A Man, His Dog, and a Neighborhood’s Loss

On a typical block in a small town neighborhood, houses form two rows, back to back, their front doors facing outward and in opposite directions from the homes behind them.

This doesn’t mean one doesn’t come to know his or her neighbors. Especially if the neighbor has a dog, and particularly if that neighbor walks his dog once, twice, and often three times a day down one sidewalk and across a block’s end and up yet another narrow concrete path on the circular route toward back home, stopping to visit with whomever might happen to be outside at any given time, regardless of whether a warm sunny summer morning or frigid cold afternoon with snow flurries swirling overhead.

Jim Johnson

Jim Johnson

Jim Johnson was that kind of neighbor. Luther was his small terrier and constant companion.

Jim loved to stop and talk politics. Or tell us about our 100-year-old home’s fascinating history and the people who’d once lived here. Or ask us if we’d read the latest book he’d just finished. He never stopped smiling. Everything in life, it seemed, always had a happy ending.

And while we’d chat and catch up on daily and neighborhood news, Luther always inched them both closer to our chain link fence’s south gate, sniffing the grass while pretending not to notice our two big brown dogs on the fence’s other side, or even that small brown feisty one everyone called “Oh Cocoa!” Luther would wait patiently for the walk to resume, knowing the instant his master rounded the corner that those three brown dogs would retreat inside. He’d show those brown dogs. Tomorrow. Today, though, he and Jim still had stops to make. Other neighbors to visit.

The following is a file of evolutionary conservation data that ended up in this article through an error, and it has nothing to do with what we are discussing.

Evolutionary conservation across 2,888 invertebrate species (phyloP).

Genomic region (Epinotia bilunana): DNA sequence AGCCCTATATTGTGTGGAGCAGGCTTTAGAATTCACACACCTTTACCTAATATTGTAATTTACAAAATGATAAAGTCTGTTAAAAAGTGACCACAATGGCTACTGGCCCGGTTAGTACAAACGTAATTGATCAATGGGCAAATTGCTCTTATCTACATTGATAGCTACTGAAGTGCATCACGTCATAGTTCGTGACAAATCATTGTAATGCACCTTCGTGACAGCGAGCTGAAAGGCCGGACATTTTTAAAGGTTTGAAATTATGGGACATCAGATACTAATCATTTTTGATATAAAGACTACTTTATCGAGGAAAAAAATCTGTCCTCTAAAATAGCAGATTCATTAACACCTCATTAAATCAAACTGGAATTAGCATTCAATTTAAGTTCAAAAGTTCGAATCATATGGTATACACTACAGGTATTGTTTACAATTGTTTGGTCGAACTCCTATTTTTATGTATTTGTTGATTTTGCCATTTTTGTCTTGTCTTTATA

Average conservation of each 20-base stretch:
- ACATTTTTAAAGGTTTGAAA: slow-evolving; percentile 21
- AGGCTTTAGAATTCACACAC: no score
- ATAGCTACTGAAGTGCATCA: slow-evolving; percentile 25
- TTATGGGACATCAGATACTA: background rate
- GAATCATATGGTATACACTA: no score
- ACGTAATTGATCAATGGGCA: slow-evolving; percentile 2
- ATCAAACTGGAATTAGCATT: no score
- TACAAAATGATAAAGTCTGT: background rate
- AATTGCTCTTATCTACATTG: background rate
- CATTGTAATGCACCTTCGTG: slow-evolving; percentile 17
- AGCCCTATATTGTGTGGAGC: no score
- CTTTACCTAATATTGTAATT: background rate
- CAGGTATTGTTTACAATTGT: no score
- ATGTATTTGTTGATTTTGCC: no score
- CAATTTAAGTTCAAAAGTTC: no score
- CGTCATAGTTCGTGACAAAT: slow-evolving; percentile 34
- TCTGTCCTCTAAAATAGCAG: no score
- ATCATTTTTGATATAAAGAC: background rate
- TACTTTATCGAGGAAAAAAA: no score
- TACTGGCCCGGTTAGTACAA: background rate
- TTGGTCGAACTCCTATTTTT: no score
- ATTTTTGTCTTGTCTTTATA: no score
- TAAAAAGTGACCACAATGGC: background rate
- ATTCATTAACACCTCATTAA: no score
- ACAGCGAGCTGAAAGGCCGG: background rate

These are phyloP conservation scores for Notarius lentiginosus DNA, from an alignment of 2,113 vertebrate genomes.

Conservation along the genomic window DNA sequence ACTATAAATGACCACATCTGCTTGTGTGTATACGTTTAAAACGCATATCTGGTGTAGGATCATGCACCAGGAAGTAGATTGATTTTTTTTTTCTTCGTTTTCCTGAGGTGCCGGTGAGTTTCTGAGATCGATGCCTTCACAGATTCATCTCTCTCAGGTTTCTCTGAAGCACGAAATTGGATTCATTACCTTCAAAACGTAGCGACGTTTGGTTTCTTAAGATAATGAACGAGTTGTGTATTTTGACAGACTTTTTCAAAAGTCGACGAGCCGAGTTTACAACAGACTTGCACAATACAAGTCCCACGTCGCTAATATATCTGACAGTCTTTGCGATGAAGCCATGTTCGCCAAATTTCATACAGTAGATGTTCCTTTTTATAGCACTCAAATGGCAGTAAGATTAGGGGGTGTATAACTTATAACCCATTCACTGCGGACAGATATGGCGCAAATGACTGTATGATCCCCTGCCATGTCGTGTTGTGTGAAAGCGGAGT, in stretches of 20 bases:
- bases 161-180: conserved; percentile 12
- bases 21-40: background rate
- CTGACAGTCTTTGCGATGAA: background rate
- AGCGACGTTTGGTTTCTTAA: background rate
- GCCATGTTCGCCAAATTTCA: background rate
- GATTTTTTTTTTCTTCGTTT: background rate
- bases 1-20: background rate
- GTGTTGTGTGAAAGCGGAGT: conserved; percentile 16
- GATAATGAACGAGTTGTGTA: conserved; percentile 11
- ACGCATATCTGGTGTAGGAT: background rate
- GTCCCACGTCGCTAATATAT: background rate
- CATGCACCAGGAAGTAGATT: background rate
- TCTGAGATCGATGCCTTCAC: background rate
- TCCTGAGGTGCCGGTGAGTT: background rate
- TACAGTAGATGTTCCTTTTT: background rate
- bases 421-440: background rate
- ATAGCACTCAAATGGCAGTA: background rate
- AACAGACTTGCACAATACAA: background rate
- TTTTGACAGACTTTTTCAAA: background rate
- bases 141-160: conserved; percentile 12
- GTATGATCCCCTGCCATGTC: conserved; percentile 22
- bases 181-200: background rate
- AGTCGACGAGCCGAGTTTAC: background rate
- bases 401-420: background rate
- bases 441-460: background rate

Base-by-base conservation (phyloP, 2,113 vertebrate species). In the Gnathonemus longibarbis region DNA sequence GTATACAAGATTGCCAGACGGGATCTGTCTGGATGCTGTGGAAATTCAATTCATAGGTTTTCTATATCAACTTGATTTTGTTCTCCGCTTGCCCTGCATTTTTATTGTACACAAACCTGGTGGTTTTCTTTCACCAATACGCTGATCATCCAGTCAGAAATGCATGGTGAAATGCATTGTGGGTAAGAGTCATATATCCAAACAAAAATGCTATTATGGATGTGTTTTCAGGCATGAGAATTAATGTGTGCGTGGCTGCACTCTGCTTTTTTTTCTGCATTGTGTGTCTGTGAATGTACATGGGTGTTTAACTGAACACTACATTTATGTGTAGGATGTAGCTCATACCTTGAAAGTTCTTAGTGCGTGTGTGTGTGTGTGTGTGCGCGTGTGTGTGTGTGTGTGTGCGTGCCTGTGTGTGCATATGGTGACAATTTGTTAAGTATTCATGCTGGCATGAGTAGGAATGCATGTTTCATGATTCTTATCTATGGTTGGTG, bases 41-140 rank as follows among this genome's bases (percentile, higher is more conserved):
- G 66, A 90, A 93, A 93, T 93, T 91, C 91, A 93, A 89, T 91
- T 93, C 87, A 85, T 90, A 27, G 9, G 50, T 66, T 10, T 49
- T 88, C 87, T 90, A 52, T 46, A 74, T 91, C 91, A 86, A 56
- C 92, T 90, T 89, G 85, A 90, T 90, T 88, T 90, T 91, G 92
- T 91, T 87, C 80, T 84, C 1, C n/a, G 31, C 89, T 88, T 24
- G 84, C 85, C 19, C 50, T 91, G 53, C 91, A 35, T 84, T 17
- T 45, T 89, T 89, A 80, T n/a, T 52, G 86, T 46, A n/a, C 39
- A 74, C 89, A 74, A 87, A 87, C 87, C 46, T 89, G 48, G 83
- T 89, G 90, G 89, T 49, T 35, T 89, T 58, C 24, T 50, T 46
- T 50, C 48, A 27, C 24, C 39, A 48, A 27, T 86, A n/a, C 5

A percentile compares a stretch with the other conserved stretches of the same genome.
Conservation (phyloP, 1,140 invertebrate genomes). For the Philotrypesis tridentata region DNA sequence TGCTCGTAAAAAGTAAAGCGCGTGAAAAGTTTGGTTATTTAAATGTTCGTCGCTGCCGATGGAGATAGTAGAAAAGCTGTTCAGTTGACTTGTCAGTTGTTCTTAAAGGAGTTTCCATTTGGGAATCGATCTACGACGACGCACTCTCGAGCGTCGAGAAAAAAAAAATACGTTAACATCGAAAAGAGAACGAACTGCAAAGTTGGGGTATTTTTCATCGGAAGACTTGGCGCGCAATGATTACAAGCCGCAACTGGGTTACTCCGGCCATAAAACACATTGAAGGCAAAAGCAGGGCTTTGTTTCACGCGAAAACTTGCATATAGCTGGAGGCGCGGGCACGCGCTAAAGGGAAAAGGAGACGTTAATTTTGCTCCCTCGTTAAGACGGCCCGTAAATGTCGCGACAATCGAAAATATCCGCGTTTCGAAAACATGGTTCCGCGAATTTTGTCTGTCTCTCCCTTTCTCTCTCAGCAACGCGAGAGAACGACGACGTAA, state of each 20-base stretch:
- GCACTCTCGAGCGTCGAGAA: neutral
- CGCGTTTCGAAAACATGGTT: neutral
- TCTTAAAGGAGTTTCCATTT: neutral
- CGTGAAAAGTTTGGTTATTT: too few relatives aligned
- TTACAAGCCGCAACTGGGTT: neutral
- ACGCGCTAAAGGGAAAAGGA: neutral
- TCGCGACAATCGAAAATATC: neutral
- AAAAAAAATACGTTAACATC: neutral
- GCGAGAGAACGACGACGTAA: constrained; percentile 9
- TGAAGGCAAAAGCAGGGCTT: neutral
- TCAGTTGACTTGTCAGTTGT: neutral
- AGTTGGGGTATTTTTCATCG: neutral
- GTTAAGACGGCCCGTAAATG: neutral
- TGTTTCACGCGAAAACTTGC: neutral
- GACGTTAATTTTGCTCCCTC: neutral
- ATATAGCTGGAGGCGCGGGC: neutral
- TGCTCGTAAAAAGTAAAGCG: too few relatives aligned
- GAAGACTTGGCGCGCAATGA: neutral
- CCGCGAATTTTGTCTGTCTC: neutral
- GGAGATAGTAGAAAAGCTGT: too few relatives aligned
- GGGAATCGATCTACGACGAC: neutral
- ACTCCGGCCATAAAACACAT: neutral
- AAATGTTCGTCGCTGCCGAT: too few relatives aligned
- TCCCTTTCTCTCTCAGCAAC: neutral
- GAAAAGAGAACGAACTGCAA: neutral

In the nearly five years I’ve lived on this block, I’m quite certain Jim and Luther circled my home thousands of time. A few short days ago, they made their last trip. Mid-morning. A beautiful day. A brief conversation…”See! Cocoa’s not so tough after all!”

The next day the sidewalk lay quiet. Empty. One small rain cloud rumbled discontent, dropped down a bucket of tears in our yard, and then retreated just as quickly as it arrived. For the next two days, the sun fought hard to shine.

Today I learned the news. Jim will not walk our block again. He was 61. And we are less of a neighborhood because of his passing.

Then there’s Luther.

I am saddened beyond words to learn of Jim’s death, but can only imagine that small dog’s sorrow. Jim wasn’t just his neighbor or friend. He’d been his lifetime companion. They’d spent all those quiet nights together. Taken a thousand walks in the rain and snow and sunshine.

Surely, he must be waiting, even now, to walk with Jim again.

We’ll keep walking. We have to. But we’ll see you again, Jim. We’ll pick up where we left off. We’ll meet you near the fence, the south gate. You know the one. Cocoa won’t even pretend to growl, so you may have to look close. But he’ll be sitting there, right between the two big brown dogs and your Luther.

And on that tomorrow, we’ll all go for a walk. You can show us around the new neighborhood.

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